*Geek Box: Kaplan-Meier “Survival Analysis” and Cox Proportional Hazard Ratios

*Geek Box: Kaplan-Meier “Survival Analysis” and Cox Proportional Hazard Ratios

In cohort studies, you will commonly see what is known as a “survival analysis”, which is data that measure the time from the beginning of a study to the occurrence of a specific event. For example, you could be interested in the effect of a type of knee surgery on the time to a further injury, i.e., the surgery would be the starting time point and a subsequent injury would be the event.

Survival analyses allow you to look at the probability of ‘survival’ [in this example, staying injury-free] past specified time points. However, you can also compare two groups for their respective survival times. Staying with our knee surgery example, you could compare participants who underwent one type of surgery vs. another type, or one type of surgery vs. a sham surgery.

Two common methods to estimate survival are the Kaplan-Meier method and the Cox proportional hazards model, also known as a Cox regression. These methods produce what is known as the “hazard ratio”, or HR, and should be presented with 95% confidence intervals around the estimated HR. With Kaplan-Meier analysis, both the probability of surviving over a total specified time period [e.g., 5-years], and the cumulative proportion of participants surviving a specific time within the overall timeframe [e.g., each year within the 5-year overall period], are calculated. Staying with our knee surgery example, if the total study period was 5yrs, Kaplan-Meier analysis would allow you to look at the probability of having further knee surgery at 1yr, 2yrs, 3yrs, etc.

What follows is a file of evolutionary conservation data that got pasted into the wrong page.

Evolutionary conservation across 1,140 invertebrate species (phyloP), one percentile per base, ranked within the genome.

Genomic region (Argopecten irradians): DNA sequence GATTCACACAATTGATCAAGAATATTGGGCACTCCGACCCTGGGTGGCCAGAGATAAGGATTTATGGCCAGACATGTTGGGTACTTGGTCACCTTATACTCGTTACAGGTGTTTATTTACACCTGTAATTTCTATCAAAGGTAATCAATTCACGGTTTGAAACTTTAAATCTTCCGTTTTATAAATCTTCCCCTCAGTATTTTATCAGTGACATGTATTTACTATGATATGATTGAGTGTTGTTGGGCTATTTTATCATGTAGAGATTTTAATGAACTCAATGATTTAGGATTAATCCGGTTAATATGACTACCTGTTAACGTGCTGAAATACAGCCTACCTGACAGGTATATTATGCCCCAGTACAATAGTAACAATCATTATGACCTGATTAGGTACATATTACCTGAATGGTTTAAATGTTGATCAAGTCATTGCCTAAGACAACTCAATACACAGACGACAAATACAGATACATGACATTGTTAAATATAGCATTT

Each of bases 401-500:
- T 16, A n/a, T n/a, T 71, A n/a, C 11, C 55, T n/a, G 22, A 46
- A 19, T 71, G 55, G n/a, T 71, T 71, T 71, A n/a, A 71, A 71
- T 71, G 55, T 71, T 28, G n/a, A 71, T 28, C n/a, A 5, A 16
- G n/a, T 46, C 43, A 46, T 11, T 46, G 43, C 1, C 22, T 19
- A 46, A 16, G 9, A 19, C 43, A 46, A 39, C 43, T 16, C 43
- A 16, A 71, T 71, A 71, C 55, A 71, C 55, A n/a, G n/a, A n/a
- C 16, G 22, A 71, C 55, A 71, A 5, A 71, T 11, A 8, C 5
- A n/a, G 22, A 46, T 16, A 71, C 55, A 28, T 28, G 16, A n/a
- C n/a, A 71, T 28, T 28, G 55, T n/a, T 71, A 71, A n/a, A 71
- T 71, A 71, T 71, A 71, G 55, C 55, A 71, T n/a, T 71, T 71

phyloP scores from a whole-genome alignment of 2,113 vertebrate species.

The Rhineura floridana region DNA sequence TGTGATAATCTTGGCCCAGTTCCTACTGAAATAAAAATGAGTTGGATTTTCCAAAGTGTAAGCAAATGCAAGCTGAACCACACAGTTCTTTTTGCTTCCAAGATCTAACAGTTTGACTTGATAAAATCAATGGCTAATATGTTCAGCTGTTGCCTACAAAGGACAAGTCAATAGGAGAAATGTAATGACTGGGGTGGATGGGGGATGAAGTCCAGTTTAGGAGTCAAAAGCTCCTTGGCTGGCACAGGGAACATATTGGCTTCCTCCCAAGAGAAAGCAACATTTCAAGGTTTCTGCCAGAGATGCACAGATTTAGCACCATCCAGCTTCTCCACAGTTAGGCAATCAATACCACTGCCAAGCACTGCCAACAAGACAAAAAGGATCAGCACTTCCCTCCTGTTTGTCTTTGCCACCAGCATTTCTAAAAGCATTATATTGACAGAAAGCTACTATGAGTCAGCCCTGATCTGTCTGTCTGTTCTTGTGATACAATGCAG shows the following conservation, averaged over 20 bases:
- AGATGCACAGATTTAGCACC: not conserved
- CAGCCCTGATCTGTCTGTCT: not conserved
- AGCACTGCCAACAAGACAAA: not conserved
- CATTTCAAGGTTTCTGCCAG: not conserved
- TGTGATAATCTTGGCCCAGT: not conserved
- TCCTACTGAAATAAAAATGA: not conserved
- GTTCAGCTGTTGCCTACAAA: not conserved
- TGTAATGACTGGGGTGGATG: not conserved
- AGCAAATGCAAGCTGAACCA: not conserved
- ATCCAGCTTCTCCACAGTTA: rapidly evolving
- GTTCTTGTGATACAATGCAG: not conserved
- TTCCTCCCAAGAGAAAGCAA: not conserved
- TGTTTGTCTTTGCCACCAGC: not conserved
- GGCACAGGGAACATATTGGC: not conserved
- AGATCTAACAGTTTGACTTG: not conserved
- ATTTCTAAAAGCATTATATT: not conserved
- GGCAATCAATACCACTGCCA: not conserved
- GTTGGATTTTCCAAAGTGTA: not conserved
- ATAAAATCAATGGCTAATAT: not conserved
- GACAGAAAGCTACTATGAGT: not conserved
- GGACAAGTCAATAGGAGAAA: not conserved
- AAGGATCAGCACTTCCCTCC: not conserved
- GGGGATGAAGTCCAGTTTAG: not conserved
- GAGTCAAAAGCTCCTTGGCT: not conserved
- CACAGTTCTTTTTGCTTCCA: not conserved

The Cox proportional hazards model differs to the Kaplan-Meier method as it allows the differences in survival times between groups to be tested while including other factors. This is why it is also known as ‘Cox regression’ because it is analogous to a multiple regression model, where multiple variables are entered into the model to see whether the levels of these variables predict a change in the outcome. To continue with our knee surgery example, we might want to know whether type of activity [running vs. resistance training] or type of rehabilitation [active vs. passive] influence the association between type of surgery [the exposure] and risk of a further knee injury [the outcome].

In a Cox regression, the HR’s produced from the analysis do not depend on time, i.e., the hazard is ‘proportional’ between the groups being compared over time. Therefore, the difference in risk for an outcome is the difference at any given time, not a specific time like with the Kaplan-Meier method. The main attractive of Cox regression is that additional predictor variables can be included in the model in order to account for potential confounders.